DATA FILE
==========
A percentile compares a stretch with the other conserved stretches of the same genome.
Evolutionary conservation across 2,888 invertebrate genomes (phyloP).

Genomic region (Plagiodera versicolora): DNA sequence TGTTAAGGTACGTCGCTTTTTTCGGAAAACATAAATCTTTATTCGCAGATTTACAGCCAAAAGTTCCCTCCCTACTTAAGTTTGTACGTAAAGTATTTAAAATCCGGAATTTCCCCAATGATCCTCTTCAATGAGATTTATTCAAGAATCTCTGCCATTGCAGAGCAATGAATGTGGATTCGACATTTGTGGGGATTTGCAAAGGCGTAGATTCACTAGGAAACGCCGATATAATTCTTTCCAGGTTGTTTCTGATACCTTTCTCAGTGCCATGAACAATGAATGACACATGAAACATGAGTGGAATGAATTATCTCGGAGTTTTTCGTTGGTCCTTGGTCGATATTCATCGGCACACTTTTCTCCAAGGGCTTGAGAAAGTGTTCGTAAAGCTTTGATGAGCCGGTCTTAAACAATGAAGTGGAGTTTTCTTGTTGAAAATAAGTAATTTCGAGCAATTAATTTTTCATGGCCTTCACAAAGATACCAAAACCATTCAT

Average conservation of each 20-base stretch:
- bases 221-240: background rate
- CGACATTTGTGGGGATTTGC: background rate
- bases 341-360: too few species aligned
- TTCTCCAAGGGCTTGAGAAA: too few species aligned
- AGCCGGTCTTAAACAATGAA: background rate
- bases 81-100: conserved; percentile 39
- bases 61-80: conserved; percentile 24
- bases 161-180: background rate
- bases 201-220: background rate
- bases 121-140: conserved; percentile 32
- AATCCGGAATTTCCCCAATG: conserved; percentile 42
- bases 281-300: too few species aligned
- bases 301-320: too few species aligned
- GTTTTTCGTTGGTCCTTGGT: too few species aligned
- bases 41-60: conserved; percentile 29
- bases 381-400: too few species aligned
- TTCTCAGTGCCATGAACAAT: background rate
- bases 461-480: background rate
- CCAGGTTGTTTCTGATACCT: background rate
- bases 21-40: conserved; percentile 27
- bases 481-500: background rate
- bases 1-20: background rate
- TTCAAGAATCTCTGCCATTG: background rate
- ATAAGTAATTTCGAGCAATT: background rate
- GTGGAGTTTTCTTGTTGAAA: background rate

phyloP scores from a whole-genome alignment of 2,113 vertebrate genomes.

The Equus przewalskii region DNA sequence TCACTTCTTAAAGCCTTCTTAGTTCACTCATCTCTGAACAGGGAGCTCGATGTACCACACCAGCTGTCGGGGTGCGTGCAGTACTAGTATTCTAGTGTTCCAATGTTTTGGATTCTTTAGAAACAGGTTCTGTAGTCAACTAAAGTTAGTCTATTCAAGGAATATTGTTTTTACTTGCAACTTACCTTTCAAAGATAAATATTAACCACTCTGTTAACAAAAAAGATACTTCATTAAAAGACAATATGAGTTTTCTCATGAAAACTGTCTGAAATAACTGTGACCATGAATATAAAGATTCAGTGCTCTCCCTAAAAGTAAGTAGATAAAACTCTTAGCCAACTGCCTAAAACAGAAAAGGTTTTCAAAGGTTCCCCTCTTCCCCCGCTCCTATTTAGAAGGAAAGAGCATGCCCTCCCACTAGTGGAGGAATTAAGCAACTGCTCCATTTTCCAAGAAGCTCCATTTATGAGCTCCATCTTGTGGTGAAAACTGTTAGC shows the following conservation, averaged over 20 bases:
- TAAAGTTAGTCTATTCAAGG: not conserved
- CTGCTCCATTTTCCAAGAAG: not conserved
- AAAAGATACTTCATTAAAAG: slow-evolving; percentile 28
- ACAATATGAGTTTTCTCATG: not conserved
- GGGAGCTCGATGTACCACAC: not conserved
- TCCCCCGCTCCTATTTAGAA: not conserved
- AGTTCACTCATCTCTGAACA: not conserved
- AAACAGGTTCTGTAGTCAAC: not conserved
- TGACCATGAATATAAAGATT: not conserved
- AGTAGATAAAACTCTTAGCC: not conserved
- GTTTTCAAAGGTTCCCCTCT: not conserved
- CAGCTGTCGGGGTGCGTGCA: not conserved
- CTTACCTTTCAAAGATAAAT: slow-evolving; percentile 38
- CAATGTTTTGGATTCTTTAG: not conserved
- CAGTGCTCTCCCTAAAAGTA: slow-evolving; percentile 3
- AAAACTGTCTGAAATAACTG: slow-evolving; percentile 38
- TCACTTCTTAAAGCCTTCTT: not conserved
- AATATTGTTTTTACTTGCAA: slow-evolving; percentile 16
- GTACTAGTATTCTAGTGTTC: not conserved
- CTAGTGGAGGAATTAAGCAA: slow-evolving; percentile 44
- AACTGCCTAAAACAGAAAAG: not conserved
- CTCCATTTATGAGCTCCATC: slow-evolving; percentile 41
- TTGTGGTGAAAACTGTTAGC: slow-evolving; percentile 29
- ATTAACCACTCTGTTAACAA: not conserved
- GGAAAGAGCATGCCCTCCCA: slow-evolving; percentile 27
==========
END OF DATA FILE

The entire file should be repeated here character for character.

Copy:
A percentile compares a stretch with the other conserved stretches of the same genome.
Evolutionary conservation across 2,888 invertebrate genomes (phyloP).

Genomic region (Plagiodera versicolora): DNA sequence TGTTAAGGTACGTCGCTTTTTTCGGAAAACATAAATCTTTATTCGCAGATTTACAGCCAAAAGTTCCCTCCCTACTTAAGTTTGTACGTAAAGTATTTAAAATCCGGAATTTCCCCAATGATCCTCTTCAATGAGATTTATTCAAGAATCTCTGCCATTGCAGAGCAATGAATGTGGATTCGACATTTGTGGGGATTTGCAAAGGCGTAGATTCACTAGGAAACGCCGATATAATTCTTTCCAGGTTGTTTCTGATACCTTTCTCAGTGCCATGAACAATGAATGACACATGAAACATGAGTGGAATGAATTATCTCGGAGTTTTTCGTTGGTCCTTGGTCGATATTCATCGGCACACTTTTCTCCAAGGGCTTGAGAAAGTGTTCGTAAAGCTTTGATGAGCCGGTCTTAAACAATGAAGTGGAGTTTTCTTGTTGAAAATAAGTAATTTCGAGCAATTAATTTTTCATGGCCTTCACAAAGATACCAAAACCATTCAT

Average conservation of each 20-base stretch:
- bases 221-240: background rate
- CGACATTTGTGGGGATTTGC: background rate
- bases 341-360: too few species aligned
- TTCTCCAAGGGCTTGAGAAA: too few species aligned
- AGCCGGTCTTAAACAATGAA: background rate
- bases 81-100: conserved; percentile 39
- bases 61-80: conserved; percentile 24
- bases 161-180: background rate
- bases 201-220: background rate
- bases 121-140: conserved; percentile 32
- AATCCGGAATTTCCCCAATG: conserved; percentile 42
- bases 281-300: too few species aligned
- bases 301-320: too few species aligned
- GTTTTTCGTTGGTCCTTGGT: too few species aligned
- bases 41-60: conserved; percentile 29
- bases 381-400: too few species aligned
- TTCTCAGTGCCATGAACAAT: background rate
- bases 461-480: background rate
- CCAGGTTGTTTCTGATACCT: background rate
- bases 21-40: conserved; percentile 27
- bases 481-500: background rate
- bases 1-20: background rate
- TTCAAGAATCTCTGCCATTG: background rate
- ATAAGTAATTTCGAGCAATT: background rate
- GTGGAGTTTTCTTGTTGAAA: background rate

phyloP scores from a whole-genome alignment of 2,113 vertebrate genomes.

The Equus przewalskii region DNA sequence TCACTTCTTAAAGCCTTCTTAGTTCACTCATCTCTGAACAGGGAGCTCGATGTACCACACCAGCTGTCGGGGTGCGTGCAGTACTAGTATTCTAGTGTTCCAATGTTTTGGATTCTTTAGAAACAGGTTCTGTAGTCAACTAAAGTTAGTCTATTCAAGGAATATTGTTTTTACTTGCAACTTACCTTTCAAAGATAAATATTAACCACTCTGTTAACAAAAAAGATACTTCATTAAAAGACAATATGAGTTTTCTCATGAAAACTGTCTGAAATAACTGTGACCATGAATATAAAGATTCAGTGCTCTCCCTAAAAGTAAGTAGATAAAACTCTTAGCCAACTGCCTAAAACAGAAAAGGTTTTCAAAGGTTCCCCTCTTCCCCCGCTCCTATTTAGAAGGAAAGAGCATGCCCTCCCACTAGTGGAGGAATTAAGCAACTGCTCCATTTTCCAAGAAGCTCCATTTATGAGCTCCATCTTGTGGTGAAAACTGTTAGC shows the following conservation, averaged over 20 bases:
- TAAAGTTAGTCTATTCAAGG: not conserved
- CTGCTCCATTTTCCAAGAAG: not conserved
- AAAAGATACTTCATTAAAAG: slow-evolving; percentile 28
- ACAATATGAGTTTTCTCATG: not conserved
- GGGAGCTCGATGTACCACAC: not conserved
- TCCCCCGCTCCTATTTAGAA: not conserved
- AGTTCACTCATCTCTGAACA: not conserved
- AAACAGGTTCTGTAGTCAAC: not conserved
- TGACCATGAATATAAAGATT: not conserved
- AGTAGATAAAACTCTTAGCC: not conserved
- GTTTTCAAAGGTTCCCCTCT: not conserved
- CAGCTGTCGGGGTGCGTGCA: not conserved
- CTTACCTTTCAAAGATAAAT: slow-evolving; percentile 38
- CAATGTTTTGGATTCTTTAG: not conserved
- CAGTGCTCTCCCTAAAAGTA: slow-evolving; percentile 3
- AAAACTGTCTGAAATAACTG: slow-evolving; percentile 38
- TCACTTCTTAAAGCCTTCTT: not conserved
- AATATTGTTTTTACTTGCAA: slow-evolving; percentile 16
- GTACTAGTATTCTAGTGTTC: not conserved
- CTAGTGGAGGAATTAAGCAA: slow-evolving; percentile 44
- AACTGCCTAAAACAGAAAAG: not conserved
- CTCCATTTATGAGCTCCATC: slow-evolving; percentile 41
- TTGTGGTGAAAACTGTTAGC: slow-evolving; percentile 29
- ATTAACCACTCTGTTAACAA: not conserved
- GGAAAGAGCATGCCCTCCCA: slow-evolving; percentile 27